Afterlife, the 'Sim Hell' game by LucasArts, was a sadly wasted opportunity

Image for Afterlife, the 'Sim Hell' game by LucasArts, was a sadly wasted opportunity
(Image credit: Lucasfilm)

From 2010 to 2014 Richard Cobbett wrote Crapshoot, a column about rolling the dice to bring random games back into the light. This week, when you get to Hell, tell 'em this game sent you. 'Em is probably middle management. Overworked middle management. Who are suffering more.

The strangest thing about Afterlife is that nobody else has done it. At least, not really. The whole appeal of the god game is giving us, well, god-like power over a world, so it seems an easy jump from there to the likes of Sim Hell. Sim Heaven? Well, that doesn't quite have the same kick. But in the mid-90s, LucasArts—yes, them—not only realised the obvious potential, but figured, "What the... heck! We'll let you look after both of them at once." The second strangest thing about Afterlife is how much it didn't work. At all.

Yes, sadly Afterlife is part of a special genre of strategy games best described as "Should have been way more fun." Bullfrog's Gene Wars is another member, taking the idea of both creating unique creatures and fighting a war under the facade of making peace (on pain of being zapped by angry aliens), and turning it into a game with less a difficulty curve as a difficulty anal spike. Now I think about it, pretty much every game that wanted to mix genetic manipulation with strategy is a member of the club. Pity. The idea still has promise.

Afterlife's big mistake—though a reasonable decision, given the time—was to take the idea of being a Demiurge in charge of Heaven and Hell, and then completely, utterly wuss out. When you imagine Sim Hell, chances are you think of an awesomely dark humoured world of ironic punishments and hilariously sick jokes more along the lines of, well, the virtual reality bits of Hell. A damned soul would come in and face their eternal fate, whether being locked forever in a dentist's chair for serious infractions, such as creating Myst, or being pied in the face for all eternity for something minor, like, say, being a world champion at puppy bowling.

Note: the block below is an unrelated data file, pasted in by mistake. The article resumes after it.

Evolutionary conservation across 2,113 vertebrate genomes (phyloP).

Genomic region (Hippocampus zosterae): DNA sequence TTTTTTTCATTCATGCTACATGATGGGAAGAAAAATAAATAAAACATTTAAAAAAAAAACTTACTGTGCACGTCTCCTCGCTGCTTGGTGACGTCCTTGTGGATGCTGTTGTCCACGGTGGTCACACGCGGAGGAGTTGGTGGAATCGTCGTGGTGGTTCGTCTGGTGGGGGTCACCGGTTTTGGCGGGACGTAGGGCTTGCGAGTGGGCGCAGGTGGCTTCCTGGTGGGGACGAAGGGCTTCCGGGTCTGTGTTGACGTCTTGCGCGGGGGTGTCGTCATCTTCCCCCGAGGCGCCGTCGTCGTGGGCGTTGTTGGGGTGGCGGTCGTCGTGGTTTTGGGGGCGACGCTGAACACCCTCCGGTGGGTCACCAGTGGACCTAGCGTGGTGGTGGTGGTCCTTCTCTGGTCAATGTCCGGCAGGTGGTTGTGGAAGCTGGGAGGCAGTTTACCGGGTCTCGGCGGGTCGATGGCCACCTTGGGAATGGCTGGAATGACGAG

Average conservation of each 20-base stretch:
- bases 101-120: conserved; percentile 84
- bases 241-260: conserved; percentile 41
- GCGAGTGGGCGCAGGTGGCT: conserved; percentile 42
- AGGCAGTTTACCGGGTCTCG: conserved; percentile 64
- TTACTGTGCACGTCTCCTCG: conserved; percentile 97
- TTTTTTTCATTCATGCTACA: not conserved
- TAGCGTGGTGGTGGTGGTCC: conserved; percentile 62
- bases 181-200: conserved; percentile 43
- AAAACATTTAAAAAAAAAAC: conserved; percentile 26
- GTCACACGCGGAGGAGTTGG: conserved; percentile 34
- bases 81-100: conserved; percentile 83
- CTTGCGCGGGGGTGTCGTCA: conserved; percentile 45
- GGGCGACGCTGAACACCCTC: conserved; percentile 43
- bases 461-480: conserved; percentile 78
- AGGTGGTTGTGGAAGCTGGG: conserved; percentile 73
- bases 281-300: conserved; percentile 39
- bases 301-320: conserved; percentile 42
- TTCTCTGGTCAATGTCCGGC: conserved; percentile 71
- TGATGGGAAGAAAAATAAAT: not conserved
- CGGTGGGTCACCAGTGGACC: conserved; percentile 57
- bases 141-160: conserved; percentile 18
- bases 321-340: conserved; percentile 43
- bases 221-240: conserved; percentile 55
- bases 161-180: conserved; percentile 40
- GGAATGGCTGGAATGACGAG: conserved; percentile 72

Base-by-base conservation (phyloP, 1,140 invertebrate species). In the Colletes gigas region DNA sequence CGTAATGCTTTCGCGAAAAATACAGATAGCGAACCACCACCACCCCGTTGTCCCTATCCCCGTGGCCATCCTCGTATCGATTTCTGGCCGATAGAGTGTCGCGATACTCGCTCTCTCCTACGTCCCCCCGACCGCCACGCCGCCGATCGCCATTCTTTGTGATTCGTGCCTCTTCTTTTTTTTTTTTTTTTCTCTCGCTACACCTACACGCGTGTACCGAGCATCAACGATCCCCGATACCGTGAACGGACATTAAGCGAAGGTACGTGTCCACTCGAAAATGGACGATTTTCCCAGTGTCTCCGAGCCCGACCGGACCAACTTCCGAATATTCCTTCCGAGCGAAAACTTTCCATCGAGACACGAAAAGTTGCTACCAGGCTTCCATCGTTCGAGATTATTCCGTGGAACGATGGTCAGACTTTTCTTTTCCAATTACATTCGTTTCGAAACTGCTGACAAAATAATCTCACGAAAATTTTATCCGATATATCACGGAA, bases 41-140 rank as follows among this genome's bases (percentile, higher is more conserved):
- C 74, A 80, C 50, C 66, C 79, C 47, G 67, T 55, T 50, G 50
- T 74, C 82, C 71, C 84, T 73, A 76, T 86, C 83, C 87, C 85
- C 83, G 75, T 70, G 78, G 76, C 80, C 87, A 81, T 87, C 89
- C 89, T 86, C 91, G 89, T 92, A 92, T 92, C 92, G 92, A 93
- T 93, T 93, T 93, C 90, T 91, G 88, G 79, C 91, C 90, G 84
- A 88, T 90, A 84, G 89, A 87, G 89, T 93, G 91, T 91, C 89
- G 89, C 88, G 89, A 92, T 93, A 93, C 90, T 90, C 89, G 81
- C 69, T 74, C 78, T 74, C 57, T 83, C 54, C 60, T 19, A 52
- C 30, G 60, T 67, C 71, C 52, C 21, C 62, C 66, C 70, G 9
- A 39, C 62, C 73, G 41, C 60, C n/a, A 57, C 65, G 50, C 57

You want to be the Satan of Old Harry's Game, really, in a game that's gloriously over the top and probably described by the marketing guy as "A Hell of a Good Time", though not of course, the one awaiting them. Probably involving both the dentist chair and the eternity of pies.

It shouldn't however come as a surprise that LucasArts was never going to be the company that made that game. So instead, Afterlife goes further afield to the point that it can't even see the field, with your dominion not being over humanity in all its oily, sweaty glory, but a bunch of alien monster types about whom nobody cares. These are simply known as "EMBOs", which stands for "Ethically Mature Biological Organisms", and already Afterlife's grip on fun is as thin as a molecular wafer drizzled in chocolate.

To be fair, it's an endearingly quirky game, as you'd expect from a strategy game made by Mike Stemmle, whose credits include Sam & Max: Hit the Road, Escape From Monkey Island, and Tales from the Borderlands. Where SimCity had disasters like earthquakes and volcanos, Heaven and Hell can be set upon by the likes of Heaven's Nose, which snorts up anything in sight, and Bats Out of Hell, which coat everything in guano and actually help improve the tone by a bit.